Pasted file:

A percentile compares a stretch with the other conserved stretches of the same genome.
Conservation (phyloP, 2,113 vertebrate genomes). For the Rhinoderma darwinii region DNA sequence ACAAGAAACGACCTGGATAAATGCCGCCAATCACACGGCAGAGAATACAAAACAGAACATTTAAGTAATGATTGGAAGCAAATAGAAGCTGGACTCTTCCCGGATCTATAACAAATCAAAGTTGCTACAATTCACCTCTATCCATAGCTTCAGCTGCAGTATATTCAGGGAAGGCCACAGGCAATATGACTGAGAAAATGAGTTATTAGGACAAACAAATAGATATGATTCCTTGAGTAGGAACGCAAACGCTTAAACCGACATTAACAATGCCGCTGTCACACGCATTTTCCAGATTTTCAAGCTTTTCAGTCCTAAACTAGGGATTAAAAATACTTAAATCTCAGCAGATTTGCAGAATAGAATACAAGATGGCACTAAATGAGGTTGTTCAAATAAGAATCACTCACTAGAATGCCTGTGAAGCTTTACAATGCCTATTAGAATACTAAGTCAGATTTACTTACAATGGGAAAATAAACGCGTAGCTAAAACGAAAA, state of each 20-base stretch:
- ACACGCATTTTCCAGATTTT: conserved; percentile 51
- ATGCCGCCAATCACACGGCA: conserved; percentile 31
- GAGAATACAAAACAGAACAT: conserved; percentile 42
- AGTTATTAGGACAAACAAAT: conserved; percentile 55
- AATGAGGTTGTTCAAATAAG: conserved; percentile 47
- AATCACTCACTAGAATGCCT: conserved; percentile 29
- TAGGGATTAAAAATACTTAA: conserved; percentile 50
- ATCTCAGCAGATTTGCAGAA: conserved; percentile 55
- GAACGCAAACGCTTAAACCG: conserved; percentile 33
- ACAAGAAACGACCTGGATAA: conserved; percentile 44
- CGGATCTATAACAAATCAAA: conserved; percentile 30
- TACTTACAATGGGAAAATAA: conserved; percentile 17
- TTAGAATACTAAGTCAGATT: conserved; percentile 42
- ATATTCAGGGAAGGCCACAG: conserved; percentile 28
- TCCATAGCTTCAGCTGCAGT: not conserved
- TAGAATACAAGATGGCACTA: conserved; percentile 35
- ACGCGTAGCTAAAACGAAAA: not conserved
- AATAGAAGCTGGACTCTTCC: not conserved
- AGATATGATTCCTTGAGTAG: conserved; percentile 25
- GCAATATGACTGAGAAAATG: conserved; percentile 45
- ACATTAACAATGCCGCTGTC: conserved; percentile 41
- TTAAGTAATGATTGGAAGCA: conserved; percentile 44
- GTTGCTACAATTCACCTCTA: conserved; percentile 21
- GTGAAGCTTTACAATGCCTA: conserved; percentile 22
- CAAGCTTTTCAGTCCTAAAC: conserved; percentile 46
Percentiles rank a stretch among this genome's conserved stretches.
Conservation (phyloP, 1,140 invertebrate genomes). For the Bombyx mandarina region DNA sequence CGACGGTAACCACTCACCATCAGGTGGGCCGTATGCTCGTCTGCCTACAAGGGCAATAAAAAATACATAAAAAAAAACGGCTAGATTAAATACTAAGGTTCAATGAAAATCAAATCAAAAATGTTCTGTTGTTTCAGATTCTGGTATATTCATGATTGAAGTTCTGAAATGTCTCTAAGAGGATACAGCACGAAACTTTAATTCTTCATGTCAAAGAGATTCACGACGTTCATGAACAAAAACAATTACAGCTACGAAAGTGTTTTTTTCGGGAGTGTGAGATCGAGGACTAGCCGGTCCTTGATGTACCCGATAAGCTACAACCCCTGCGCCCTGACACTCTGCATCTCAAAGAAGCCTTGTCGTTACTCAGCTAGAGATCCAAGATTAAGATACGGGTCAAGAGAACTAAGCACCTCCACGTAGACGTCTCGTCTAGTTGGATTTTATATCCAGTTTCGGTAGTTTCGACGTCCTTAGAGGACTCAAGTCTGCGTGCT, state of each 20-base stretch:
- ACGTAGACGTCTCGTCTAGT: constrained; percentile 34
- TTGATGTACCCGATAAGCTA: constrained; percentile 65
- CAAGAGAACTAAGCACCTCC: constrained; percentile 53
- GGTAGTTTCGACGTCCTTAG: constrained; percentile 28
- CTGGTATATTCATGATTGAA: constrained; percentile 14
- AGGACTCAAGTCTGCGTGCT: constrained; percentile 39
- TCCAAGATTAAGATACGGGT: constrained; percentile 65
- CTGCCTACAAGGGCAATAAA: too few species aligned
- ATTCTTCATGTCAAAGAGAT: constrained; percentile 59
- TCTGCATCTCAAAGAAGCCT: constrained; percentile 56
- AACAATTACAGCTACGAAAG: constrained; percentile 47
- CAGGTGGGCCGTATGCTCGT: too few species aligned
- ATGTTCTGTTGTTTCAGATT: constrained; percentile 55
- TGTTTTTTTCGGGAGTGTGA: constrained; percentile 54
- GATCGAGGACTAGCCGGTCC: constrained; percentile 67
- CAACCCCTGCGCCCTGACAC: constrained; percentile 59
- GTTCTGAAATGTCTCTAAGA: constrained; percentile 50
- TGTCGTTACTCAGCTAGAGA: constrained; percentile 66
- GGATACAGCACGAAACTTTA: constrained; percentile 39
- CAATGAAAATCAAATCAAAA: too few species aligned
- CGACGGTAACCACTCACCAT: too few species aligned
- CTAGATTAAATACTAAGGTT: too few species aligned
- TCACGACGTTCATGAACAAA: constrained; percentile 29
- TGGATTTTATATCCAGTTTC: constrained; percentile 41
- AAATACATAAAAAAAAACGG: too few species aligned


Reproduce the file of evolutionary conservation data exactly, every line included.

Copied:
A percentile compares a stretch with the other conserved stretches of the same genome.
Conservation (phyloP, 2,113 vertebrate genomes). For the Rhinoderma darwinii region DNA sequence ACAAGAAACGACCTGGATAAATGCCGCCAATCACACGGCAGAGAATACAAAACAGAACATTTAAGTAATGATTGGAAGCAAATAGAAGCTGGACTCTTCCCGGATCTATAACAAATCAAAGTTGCTACAATTCACCTCTATCCATAGCTTCAGCTGCAGTATATTCAGGGAAGGCCACAGGCAATATGACTGAGAAAATGAGTTATTAGGACAAACAAATAGATATGATTCCTTGAGTAGGAACGCAAACGCTTAAACCGACATTAACAATGCCGCTGTCACACGCATTTTCCAGATTTTCAAGCTTTTCAGTCCTAAACTAGGGATTAAAAATACTTAAATCTCAGCAGATTTGCAGAATAGAATACAAGATGGCACTAAATGAGGTTGTTCAAATAAGAATCACTCACTAGAATGCCTGTGAAGCTTTACAATGCCTATTAGAATACTAAGTCAGATTTACTTACAATGGGAAAATAAACGCGTAGCTAAAACGAAAA, state of each 20-base stretch:
- ACACGCATTTTCCAGATTTT: conserved; percentile 51
- ATGCCGCCAATCACACGGCA: conserved; percentile 31
- GAGAATACAAAACAGAACAT: conserved; percentile 42
- AGTTATTAGGACAAACAAAT: conserved; percentile 55
- AATGAGGTTGTTCAAATAAG: conserved; percentile 47
- AATCACTCACTAGAATGCCT: conserved; percentile 29
- TAGGGATTAAAAATACTTAA: conserved; percentile 50
- ATCTCAGCAGATTTGCAGAA: conserved; percentile 55
- GAACGCAAACGCTTAAACCG: conserved; percentile 33
- ACAAGAAACGACCTGGATAA: conserved; percentile 44
- CGGATCTATAACAAATCAAA: conserved; percentile 30
- TACTTACAATGGGAAAATAA: conserved; percentile 17
- TTAGAATACTAAGTCAGATT: conserved; percentile 42
- ATATTCAGGGAAGGCCACAG: conserved; percentile 28
- TCCATAGCTTCAGCTGCAGT: not conserved
- TAGAATACAAGATGGCACTA: conserved; percentile 35
- ACGCGTAGCTAAAACGAAAA: not conserved
- AATAGAAGCTGGACTCTTCC: not conserved
- AGATATGATTCCTTGAGTAG: conserved; percentile 25
- GCAATATGACTGAGAAAATG: conserved; percentile 45
- ACATTAACAATGCCGCTGTC: conserved; percentile 41
- TTAAGTAATGATTGGAAGCA: conserved; percentile 44
- GTTGCTACAATTCACCTCTA: conserved; percentile 21
- GTGAAGCTTTACAATGCCTA: conserved; percentile 22
- CAAGCTTTTCAGTCCTAAAC: conserved; percentile 46
Percentiles rank a stretch among this genome's conserved stretches.
Conservation (phyloP, 1,140 invertebrate genomes). For the Bombyx mandarina region DNA sequence CGACGGTAACCACTCACCATCAGGTGGGCCGTATGCTCGTCTGCCTACAAGGGCAATAAAAAATACATAAAAAAAAACGGCTAGATTAAATACTAAGGTTCAATGAAAATCAAATCAAAAATGTTCTGTTGTTTCAGATTCTGGTATATTCATGATTGAAGTTCTGAAATGTCTCTAAGAGGATACAGCACGAAACTTTAATTCTTCATGTCAAAGAGATTCACGACGTTCATGAACAAAAACAATTACAGCTACGAAAGTGTTTTTTTCGGGAGTGTGAGATCGAGGACTAGCCGGTCCTTGATGTACCCGATAAGCTACAACCCCTGCGCCCTGACACTCTGCATCTCAAAGAAGCCTTGTCGTTACTCAGCTAGAGATCCAAGATTAAGATACGGGTCAAGAGAACTAAGCACCTCCACGTAGACGTCTCGTCTAGTTGGATTTTATATCCAGTTTCGGTAGTTTCGACGTCCTTAGAGGACTCAAGTCTGCGTGCT, state of each 20-base stretch:
- ACGTAGACGTCTCGTCTAGT: constrained; percentile 34
- TTGATGTACCCGATAAGCTA: constrained; percentile 65
- CAAGAGAACTAAGCACCTCC: constrained; percentile 53
- GGTAGTTTCGACGTCCTTAG: constrained; percentile 28
- CTGGTATATTCATGATTGAA: constrained; percentile 14
- AGGACTCAAGTCTGCGTGCT: constrained; percentile 39
- TCCAAGATTAAGATACGGGT: constrained; percentile 65
- CTGCCTACAAGGGCAATAAA: too few species aligned
- ATTCTTCATGTCAAAGAGAT: constrained; percentile 59
- TCTGCATCTCAAAGAAGCCT: constrained; percentile 56
- AACAATTACAGCTACGAAAG: constrained; percentile 47
- CAGGTGGGCCGTATGCTCGT: too few species aligned
- ATGTTCTGTTGTTTCAGATT: constrained; percentile 55
- TGTTTTTTTCGGGAGTGTGA: constrained; percentile 54
- GATCGAGGACTAGCCGGTCC: constrained; percentile 67
- CAACCCCTGCGCCCTGACAC: constrained; percentile 59
- GTTCTGAAATGTCTCTAAGA: constrained; percentile 50
- TGTCGTTACTCAGCTAGAGA: constrained; percentile 66
- GGATACAGCACGAAACTTTA: constrained; percentile 39
- CAATGAAAATCAAATCAAAA: too few species aligned
- CGACGGTAACCACTCACCAT: too few species aligned
- CTAGATTAAATACTAAGGTT: too few species aligned
- TCACGACGTTCATGAACAAA: constrained; percentile 29
- TGGATTTTATATCCAGTTTC: constrained; percentile 41
- AAATACATAAAAAAAAACGG: too few species aligned